Now that you’ve learned from Day 10 what the three main ways to make money online really are, you need to look at how to setup your business model in a way that works for you and offers you more freedom – which is the goal, right?
If you haven’t yet go and check out that post above and watch my video as I delve into what we go into today.
What a business model is
Simply put, a business model is how you setup your business to make money in a way that suits your personality and serves what you value most in life.
It includes revenue streams i.e what you sell and how, and further down the road, what systems you set in place to make the entire sales funnel streamlined.
The two most viable business models
#1. Selling yourself
Using this method, you’re selling access to the knowledge and skills you’ve acquired in your lifetime (even if you think you have none), which is is one of the most exciting and natural ways to build a business you love.
Thanks to the Internet, the ways in which you can sell yourself have diversified to provide you with endless opportunities, which include marketing and selling yourself from your social media platforms, blogging, vlogging and podcasting.
#2. Selling other people’s stuff
While it’s easier to get excited about selling your own products, you can be highly profitable selling other people’s stuff as a distributor or an affiliate – if you do it well.
Since you don’t have to create or build anything, this method might sound more appealing as you just market and promote the product.
One individual who does affiliate sales incredibly well is Pat Flynn. Check out this podcast episode where we jam about how he makes 50K a month from blogging, niche sites, affiliates, and being nice.
Active vs Residual Revenue Streams
With these in mind, you need to evaluate your personality and determine which type of revenue streams will work best for you.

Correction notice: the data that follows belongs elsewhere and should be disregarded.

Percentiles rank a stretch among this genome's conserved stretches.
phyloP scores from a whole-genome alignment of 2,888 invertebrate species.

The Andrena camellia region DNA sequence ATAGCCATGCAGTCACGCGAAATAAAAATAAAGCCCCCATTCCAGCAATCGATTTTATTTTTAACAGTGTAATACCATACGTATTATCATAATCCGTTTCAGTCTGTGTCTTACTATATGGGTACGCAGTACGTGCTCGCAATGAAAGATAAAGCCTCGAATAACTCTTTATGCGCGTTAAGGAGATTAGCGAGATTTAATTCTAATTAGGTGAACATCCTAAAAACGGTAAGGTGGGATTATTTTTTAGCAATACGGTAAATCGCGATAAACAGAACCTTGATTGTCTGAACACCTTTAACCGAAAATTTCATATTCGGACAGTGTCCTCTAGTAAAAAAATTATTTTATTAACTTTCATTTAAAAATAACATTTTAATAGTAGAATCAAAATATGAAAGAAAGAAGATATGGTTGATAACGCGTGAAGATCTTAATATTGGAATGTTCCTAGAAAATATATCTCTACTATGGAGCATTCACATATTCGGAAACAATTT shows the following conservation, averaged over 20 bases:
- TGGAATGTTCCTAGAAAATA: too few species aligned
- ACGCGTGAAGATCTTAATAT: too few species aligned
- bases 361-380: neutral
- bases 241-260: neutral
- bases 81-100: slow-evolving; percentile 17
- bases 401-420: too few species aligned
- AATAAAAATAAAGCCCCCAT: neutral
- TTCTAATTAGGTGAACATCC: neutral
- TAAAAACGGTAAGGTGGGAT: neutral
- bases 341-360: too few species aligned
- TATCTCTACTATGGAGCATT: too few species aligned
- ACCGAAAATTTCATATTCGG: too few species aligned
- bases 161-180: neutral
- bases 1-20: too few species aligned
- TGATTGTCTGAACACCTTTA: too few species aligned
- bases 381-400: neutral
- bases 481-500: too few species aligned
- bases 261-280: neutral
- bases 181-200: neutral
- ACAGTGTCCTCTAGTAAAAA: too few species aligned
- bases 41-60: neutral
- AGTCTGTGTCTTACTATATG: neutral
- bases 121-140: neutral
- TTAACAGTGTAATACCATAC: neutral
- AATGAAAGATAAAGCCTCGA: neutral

If you’re more of a people person who loves to work hands on, then go with an active revenue stream resulting from a service-based approach, like coaching, consulting, copywriting, teaching, workshops, etc.
When I first started, I began with workshops and eventually moved more into 1-on-1 coaching. Now I incorporate group coaching programs, exclusive one-on-one coaching limited to a small number of monthly clients and live online trainings.
The rest of my revenue comes from residual income including digital products and affiliate commissions.
If you truly want to build a business that works without having to trade time for money so you can scale faster and larger, residual income will work best for you.
Note I’ve not called it passive income for a reason – nothing is truly `sit back and do nothing’ passive income. If you think there is, you’re fooling yourself.
This revenue stream comes from sponsorships, digital products, advertising, and affiliate sales.
If you’re a natural relationship builder, the sponsorship route will work incredibly well for you since it’s all about relationship building with key advertisers you want to work with or sponsors you attract through your own personal or business brand.
If you’re prepared to hustle and learn quickly, you can build your own digital products and launch those to either run residually, so selling from your site and available at all times, or actively, where you launch a 6-week program and are available during that entire time.